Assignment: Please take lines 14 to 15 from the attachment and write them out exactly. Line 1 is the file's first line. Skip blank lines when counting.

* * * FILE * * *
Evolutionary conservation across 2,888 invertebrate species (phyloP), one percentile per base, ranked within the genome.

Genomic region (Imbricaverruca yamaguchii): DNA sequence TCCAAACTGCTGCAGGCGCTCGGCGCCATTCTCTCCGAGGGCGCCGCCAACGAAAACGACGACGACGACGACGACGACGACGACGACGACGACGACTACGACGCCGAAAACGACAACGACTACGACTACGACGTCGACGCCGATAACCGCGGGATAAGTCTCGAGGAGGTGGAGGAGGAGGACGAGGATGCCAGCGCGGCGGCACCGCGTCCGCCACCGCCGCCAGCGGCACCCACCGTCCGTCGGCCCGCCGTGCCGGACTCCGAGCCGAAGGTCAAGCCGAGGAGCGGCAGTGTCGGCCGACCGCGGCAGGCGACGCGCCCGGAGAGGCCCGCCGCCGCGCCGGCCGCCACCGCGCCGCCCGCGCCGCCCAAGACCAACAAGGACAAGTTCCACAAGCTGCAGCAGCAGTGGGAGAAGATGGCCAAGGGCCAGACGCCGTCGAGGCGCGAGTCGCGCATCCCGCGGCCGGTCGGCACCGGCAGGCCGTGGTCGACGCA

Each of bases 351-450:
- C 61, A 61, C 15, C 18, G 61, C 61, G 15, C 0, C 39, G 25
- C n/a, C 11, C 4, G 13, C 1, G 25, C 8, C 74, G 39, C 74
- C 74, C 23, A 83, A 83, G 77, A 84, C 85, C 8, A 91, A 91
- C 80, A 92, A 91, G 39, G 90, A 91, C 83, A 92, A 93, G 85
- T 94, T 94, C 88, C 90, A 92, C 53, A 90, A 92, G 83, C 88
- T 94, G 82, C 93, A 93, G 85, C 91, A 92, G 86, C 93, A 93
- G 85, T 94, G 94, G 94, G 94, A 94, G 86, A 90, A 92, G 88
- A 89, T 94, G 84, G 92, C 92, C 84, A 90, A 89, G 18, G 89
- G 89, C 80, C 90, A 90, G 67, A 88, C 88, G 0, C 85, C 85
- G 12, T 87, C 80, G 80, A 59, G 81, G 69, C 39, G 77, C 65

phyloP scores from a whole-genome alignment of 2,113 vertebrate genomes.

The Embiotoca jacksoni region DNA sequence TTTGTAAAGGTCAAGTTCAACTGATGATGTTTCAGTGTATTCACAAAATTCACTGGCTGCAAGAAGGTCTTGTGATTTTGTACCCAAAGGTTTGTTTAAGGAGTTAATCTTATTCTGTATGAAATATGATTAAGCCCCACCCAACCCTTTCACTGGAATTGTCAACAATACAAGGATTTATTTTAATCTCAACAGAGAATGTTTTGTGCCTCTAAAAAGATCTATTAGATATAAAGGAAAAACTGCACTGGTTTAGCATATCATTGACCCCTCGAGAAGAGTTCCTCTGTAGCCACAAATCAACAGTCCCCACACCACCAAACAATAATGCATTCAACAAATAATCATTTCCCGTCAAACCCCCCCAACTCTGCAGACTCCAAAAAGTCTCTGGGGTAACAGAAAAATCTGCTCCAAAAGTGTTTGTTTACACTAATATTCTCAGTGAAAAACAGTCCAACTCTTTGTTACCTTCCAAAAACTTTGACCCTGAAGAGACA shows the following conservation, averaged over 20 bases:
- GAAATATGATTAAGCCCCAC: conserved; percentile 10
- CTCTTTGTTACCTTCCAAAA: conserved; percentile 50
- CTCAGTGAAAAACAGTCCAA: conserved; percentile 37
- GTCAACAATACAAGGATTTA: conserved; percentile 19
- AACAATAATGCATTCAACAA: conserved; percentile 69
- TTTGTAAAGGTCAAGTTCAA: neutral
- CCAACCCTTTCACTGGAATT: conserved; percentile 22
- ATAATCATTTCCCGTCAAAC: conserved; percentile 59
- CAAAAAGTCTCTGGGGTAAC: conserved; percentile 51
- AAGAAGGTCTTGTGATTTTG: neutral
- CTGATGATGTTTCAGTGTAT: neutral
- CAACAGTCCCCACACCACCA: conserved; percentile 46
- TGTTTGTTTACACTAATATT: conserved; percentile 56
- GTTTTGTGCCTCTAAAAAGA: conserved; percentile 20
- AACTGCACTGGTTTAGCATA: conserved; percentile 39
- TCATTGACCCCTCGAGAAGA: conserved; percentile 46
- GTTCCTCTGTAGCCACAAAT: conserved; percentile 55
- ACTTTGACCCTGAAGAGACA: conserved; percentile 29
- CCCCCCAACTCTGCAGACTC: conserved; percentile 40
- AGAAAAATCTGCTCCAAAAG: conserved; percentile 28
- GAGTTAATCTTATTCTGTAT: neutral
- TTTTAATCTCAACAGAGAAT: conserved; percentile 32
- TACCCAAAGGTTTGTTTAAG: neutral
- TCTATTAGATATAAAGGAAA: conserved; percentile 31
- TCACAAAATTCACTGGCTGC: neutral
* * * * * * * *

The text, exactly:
phyloP scores from a whole-genome alignment of 2,113 vertebrate genomes.

The Embiotoca jacksoni region DNA sequence TTTGTAAAGGTCAAGTTCAACTGATGATGTTTCAGTGTATTCACAAAATTCACTGGCTGCAAGAAGGTCTTGTGATTTTGTACCCAAAGGTTTGTTTAAGGAGTTAATCTTATTCTGTATGAAATATGATTAAGCCCCACCCAACCCTTTCACTGGAATTGTCAACAATACAAGGATTTATTTTAATCTCAACAGAGAATGTTTTGTGCCTCTAAAAAGATCTATTAGATATAAAGGAAAAACTGCACTGGTTTAGCATATCATTGACCCCTCGAGAAGAGTTCCTCTGTAGCCACAAATCAACAGTCCCCACACCACCAAACAATAATGCATTCAACAAATAATCATTTCCCGTCAAACCCCCCCAACTCTGCAGACTCCAAAAAGTCTCTGGGGTAACAGAAAAATCTGCTCCAAAAGTGTTTGTTTACACTAATATTCTCAGTGAAAAACAGTCCAACTCTTTGTTACCTTCCAAAAACTTTGACCCTGAAGAGACA shows the following conservation, averaged over 20 bases: